Wednesday, June 22, 2005

You Just Can’t Make Some Lead Plaintiffs Happy

Guess what, as lead counsel, we represented you for four long years and settled your case for $490 million, netting the third largest securities class action settlement ever. What’s that, you’re suing me? Sounds unbelievable, but that’s exactly what is happening right now in the Southern District of New York. No, make that the Eastern District of Missouri. You see, when Judge Marrero (S.D.N.Y.) got the former BankAmerica Lead Plaintiffs’ lawsuit on his docket, he shipped it to Missouri faster than you can say, “The Private Securities Litigation Refo….” Sorry, too slow. Of course, the Plaintiffs cried foul when they arrived, arguing that Judge Marrero was “manifestly unjust” in transferring their case to Missouri without anybody even asking him to do it (a/k/a sua sponte, but the Nugget shuns Latin-speak, as, well, it’s pretty silly unless you are the Solicitor General decked out in your morning coat).

Back to the Eastern District. Judge Nangle (E.D. Mo.) started out with the exceedingly neutral observation that “[I] am hesitant to proceed with useless acts that do nothing but take up time and cause unnecessary expense.” Sounds a little like Pat Robertson running for President again. Though of course, in “an abundance of caution,” the Court agreed to analyze the venue issue. Let’s see. The underlying BankAmerica litigation was in Missouri, where the MDL Panel centralized it years ago. A bunch of the Defendants, witnesses, and even Plaintiffs are located there. And the case is “essentially an outgrowth of the BankAmerica case, an action that has been ongoing in [Missouri] since 1999.” Maybe that’s why Judge Nangle found that “the facts are so clear and convincing and obvious, that it is easy to see” why the case got relocated from New York.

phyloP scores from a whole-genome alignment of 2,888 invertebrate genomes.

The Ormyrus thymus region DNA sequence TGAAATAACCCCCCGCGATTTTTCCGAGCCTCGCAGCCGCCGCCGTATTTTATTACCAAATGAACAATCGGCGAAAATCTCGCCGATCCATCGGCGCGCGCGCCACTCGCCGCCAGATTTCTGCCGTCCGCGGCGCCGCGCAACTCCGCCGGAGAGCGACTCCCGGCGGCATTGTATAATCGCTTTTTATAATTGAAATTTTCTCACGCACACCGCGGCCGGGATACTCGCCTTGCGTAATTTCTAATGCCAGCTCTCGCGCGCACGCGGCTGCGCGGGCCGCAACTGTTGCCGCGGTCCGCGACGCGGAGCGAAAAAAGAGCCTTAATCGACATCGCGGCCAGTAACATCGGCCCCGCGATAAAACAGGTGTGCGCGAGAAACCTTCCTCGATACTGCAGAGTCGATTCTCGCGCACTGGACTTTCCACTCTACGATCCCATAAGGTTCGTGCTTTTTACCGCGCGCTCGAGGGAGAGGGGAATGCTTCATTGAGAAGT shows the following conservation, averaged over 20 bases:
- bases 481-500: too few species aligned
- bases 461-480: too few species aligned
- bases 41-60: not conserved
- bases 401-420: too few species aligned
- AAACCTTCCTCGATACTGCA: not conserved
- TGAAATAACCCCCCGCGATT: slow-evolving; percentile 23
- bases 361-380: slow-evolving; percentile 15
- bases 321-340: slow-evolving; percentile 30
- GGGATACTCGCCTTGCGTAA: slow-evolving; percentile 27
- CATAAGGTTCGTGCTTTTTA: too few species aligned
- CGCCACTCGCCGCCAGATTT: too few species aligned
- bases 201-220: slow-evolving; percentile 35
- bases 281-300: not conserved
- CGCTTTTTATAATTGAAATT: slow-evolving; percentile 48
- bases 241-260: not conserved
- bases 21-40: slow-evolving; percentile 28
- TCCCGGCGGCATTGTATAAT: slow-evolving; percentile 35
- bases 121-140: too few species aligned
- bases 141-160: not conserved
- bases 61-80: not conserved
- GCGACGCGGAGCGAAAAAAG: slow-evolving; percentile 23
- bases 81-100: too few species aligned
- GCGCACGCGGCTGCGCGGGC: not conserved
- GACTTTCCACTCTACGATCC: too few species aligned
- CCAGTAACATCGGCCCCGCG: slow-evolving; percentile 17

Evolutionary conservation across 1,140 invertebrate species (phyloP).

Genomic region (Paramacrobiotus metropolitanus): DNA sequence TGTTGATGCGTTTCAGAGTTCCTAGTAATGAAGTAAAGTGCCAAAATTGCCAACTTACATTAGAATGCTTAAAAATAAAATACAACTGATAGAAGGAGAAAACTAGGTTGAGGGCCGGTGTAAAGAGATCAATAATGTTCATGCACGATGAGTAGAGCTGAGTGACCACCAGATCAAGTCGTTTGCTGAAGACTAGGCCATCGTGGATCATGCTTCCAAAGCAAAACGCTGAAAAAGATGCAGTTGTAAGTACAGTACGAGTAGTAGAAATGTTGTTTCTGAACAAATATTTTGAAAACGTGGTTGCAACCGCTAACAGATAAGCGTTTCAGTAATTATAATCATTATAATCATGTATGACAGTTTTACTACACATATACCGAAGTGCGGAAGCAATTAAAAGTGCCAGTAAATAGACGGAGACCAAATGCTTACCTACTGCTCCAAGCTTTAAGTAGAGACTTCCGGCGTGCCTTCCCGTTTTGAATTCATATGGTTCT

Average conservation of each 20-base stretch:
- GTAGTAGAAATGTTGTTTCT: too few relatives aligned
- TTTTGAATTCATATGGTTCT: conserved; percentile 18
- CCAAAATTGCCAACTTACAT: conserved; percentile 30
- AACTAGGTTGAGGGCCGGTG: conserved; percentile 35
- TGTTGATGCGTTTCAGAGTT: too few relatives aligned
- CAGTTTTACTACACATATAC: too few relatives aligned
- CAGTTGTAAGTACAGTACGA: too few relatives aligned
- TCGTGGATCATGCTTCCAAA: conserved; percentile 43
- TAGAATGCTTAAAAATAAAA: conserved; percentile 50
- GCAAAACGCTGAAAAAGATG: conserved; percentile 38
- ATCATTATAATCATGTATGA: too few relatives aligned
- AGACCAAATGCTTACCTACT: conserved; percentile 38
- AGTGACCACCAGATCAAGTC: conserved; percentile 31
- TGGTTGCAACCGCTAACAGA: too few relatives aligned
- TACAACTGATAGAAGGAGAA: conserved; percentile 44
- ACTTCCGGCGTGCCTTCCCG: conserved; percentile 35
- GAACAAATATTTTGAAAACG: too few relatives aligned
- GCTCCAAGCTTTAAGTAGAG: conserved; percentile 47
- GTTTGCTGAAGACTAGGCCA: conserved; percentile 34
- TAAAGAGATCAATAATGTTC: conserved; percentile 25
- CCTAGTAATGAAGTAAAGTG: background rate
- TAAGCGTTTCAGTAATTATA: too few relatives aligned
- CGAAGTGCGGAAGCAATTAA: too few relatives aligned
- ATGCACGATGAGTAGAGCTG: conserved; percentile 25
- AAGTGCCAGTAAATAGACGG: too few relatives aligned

So it appears the parties will be duking this one out in the Show-Me State. It could be tough going for Plaintiffs though. After all, it appears they explained their problems to Judge Nangle at the fairness hearing way back in 2002, but got nowhere as he approved the settlement anyway. Their appeal to the Eighth Circuit didn’t work very well either. (See 350 F.3d. 747). It’s no wonder they went to New York. But alas, their escape attempt was futile, and now everyone will have to face the music in St. Louis, whatever that may hold.

You can read the decision at 2005 U.S. Dist. LEXIS 9691

Nugget: “Needless to say, this Court is hesitant to predict what an appellate court will do, but it does seem quite evident that this case will ultimately end up in the Eastern District of Missouri.”

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